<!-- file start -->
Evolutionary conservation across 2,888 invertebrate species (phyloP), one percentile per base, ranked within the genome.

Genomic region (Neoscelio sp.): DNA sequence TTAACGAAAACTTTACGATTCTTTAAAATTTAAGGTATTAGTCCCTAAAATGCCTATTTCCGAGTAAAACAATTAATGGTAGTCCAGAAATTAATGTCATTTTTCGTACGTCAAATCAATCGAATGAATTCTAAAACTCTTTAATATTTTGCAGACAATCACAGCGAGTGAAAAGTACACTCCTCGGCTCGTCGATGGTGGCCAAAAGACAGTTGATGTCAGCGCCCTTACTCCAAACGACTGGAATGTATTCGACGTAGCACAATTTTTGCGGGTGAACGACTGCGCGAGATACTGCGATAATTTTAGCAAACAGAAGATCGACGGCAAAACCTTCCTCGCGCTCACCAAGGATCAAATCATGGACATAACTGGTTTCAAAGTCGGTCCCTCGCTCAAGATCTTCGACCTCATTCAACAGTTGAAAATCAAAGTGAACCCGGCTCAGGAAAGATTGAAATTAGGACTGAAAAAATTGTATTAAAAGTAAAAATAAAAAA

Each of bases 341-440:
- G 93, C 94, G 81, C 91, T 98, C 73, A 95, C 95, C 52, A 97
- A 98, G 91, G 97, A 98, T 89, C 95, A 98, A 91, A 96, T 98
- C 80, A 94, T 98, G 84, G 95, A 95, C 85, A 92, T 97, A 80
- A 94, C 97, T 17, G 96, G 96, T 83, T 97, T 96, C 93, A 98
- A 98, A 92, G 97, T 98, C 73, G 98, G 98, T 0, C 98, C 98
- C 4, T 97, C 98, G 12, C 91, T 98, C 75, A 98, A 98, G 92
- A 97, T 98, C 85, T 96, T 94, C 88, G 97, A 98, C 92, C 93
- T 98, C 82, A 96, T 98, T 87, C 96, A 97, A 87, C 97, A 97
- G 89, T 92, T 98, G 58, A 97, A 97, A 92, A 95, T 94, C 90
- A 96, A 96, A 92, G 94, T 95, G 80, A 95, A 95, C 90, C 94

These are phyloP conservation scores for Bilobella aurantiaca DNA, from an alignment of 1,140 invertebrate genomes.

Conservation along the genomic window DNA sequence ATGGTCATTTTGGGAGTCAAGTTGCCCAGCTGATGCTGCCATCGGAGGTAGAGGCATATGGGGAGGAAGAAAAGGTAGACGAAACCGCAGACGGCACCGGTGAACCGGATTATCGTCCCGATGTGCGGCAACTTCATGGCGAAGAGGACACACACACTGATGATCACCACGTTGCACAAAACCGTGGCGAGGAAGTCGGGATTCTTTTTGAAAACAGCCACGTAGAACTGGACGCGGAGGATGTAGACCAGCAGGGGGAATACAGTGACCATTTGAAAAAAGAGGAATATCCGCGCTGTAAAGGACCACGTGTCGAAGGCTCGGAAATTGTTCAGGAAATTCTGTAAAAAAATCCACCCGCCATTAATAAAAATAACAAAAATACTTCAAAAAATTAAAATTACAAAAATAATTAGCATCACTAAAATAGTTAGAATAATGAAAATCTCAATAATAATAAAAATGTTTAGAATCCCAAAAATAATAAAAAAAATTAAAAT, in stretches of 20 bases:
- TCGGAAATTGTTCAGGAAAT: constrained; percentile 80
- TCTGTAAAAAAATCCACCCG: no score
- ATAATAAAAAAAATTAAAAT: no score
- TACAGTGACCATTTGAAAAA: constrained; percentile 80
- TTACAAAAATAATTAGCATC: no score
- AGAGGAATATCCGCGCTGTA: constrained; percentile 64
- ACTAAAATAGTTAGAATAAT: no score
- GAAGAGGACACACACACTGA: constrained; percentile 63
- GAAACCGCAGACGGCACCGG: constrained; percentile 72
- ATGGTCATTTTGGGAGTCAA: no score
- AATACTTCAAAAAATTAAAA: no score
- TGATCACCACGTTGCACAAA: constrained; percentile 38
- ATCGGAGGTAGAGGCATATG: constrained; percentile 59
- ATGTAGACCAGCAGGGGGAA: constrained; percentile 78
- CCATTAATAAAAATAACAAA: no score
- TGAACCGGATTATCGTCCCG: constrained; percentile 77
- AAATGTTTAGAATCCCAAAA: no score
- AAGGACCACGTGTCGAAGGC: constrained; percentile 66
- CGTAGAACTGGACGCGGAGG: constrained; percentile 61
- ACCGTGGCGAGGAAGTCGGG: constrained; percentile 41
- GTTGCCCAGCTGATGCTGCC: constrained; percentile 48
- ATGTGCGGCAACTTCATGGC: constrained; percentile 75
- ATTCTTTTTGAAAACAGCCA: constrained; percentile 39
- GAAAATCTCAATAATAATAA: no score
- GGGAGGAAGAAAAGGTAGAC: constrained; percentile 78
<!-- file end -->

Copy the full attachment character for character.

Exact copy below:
Evolutionary conservation across 2,888 invertebrate species (phyloP), one percentile per base, ranked within the genome.

Genomic region (Neoscelio sp.): DNA sequence TTAACGAAAACTTTACGATTCTTTAAAATTTAAGGTATTAGTCCCTAAAATGCCTATTTCCGAGTAAAACAATTAATGGTAGTCCAGAAATTAATGTCATTTTTCGTACGTCAAATCAATCGAATGAATTCTAAAACTCTTTAATATTTTGCAGACAATCACAGCGAGTGAAAAGTACACTCCTCGGCTCGTCGATGGTGGCCAAAAGACAGTTGATGTCAGCGCCCTTACTCCAAACGACTGGAATGTATTCGACGTAGCACAATTTTTGCGGGTGAACGACTGCGCGAGATACTGCGATAATTTTAGCAAACAGAAGATCGACGGCAAAACCTTCCTCGCGCTCACCAAGGATCAAATCATGGACATAACTGGTTTCAAAGTCGGTCCCTCGCTCAAGATCTTCGACCTCATTCAACAGTTGAAAATCAAAGTGAACCCGGCTCAGGAAAGATTGAAATTAGGACTGAAAAAATTGTATTAAAAGTAAAAATAAAAAA

Each of bases 341-440:
- G 93, C 94, G 81, C 91, T 98, C 73, A 95, C 95, C 52, A 97
- A 98, G 91, G 97, A 98, T 89, C 95, A 98, A 91, A 96, T 98
- C 80, A 94, T 98, G 84, G 95, A 95, C 85, A 92, T 97, A 80
- A 94, C 97, T 17, G 96, G 96, T 83, T 97, T 96, C 93, A 98
- A 98, A 92, G 97, T 98, C 73, G 98, G 98, T 0, C 98, C 98
- C 4, T 97, C 98, G 12, C 91, T 98, C 75, A 98, A 98, G 92
- A 97, T 98, C 85, T 96, T 94, C 88, G 97, A 98, C 92, C 93
- T 98, C 82, A 96, T 98, T 87, C 96, A 97, A 87, C 97, A 97
- G 89, T 92, T 98, G 58, A 97, A 97, A 92, A 95, T 94, C 90
- A 96, A 96, A 92, G 94, T 95, G 80, A 95, A 95, C 90, C 94

These are phyloP conservation scores for Bilobella aurantiaca DNA, from an alignment of 1,140 invertebrate genomes.

Conservation along the genomic window DNA sequence ATGGTCATTTTGGGAGTCAAGTTGCCCAGCTGATGCTGCCATCGGAGGTAGAGGCATATGGGGAGGAAGAAAAGGTAGACGAAACCGCAGACGGCACCGGTGAACCGGATTATCGTCCCGATGTGCGGCAACTTCATGGCGAAGAGGACACACACACTGATGATCACCACGTTGCACAAAACCGTGGCGAGGAAGTCGGGATTCTTTTTGAAAACAGCCACGTAGAACTGGACGCGGAGGATGTAGACCAGCAGGGGGAATACAGTGACCATTTGAAAAAAGAGGAATATCCGCGCTGTAAAGGACCACGTGTCGAAGGCTCGGAAATTGTTCAGGAAATTCTGTAAAAAAATCCACCCGCCATTAATAAAAATAACAAAAATACTTCAAAAAATTAAAATTACAAAAATAATTAGCATCACTAAAATAGTTAGAATAATGAAAATCTCAATAATAATAAAAATGTTTAGAATCCCAAAAATAATAAAAAAAATTAAAAT, in stretches of 20 bases:
- TCGGAAATTGTTCAGGAAAT: constrained; percentile 80
- TCTGTAAAAAAATCCACCCG: no score
- ATAATAAAAAAAATTAAAAT: no score
- TACAGTGACCATTTGAAAAA: constrained; percentile 80
- TTACAAAAATAATTAGCATC: no score
- AGAGGAATATCCGCGCTGTA: constrained; percentile 64
- ACTAAAATAGTTAGAATAAT: no score
- GAAGAGGACACACACACTGA: constrained; percentile 63
- GAAACCGCAGACGGCACCGG: constrained; percentile 72
- ATGGTCATTTTGGGAGTCAA: no score
- AATACTTCAAAAAATTAAAA: no score
- TGATCACCACGTTGCACAAA: constrained; percentile 38
- ATCGGAGGTAGAGGCATATG: constrained; percentile 59
- ATGTAGACCAGCAGGGGGAA: constrained; percentile 78
- CCATTAATAAAAATAACAAA: no score
- TGAACCGGATTATCGTCCCG: constrained; percentile 77
- AAATGTTTAGAATCCCAAAA: no score
- AAGGACCACGTGTCGAAGGC: constrained; percentile 66
- CGTAGAACTGGACGCGGAGG: constrained; percentile 61
- ACCGTGGCGAGGAAGTCGGG: constrained; percentile 41
- GTTGCCCAGCTGATGCTGCC: constrained; percentile 48
- ATGTGCGGCAACTTCATGGC: constrained; percentile 75
- ATTCTTTTTGAAAACAGCCA: constrained; percentile 39
- GAAAATCTCAATAATAATAA: no score
- GGGAGGAAGAAAAGGTAGAC: constrained; percentile 78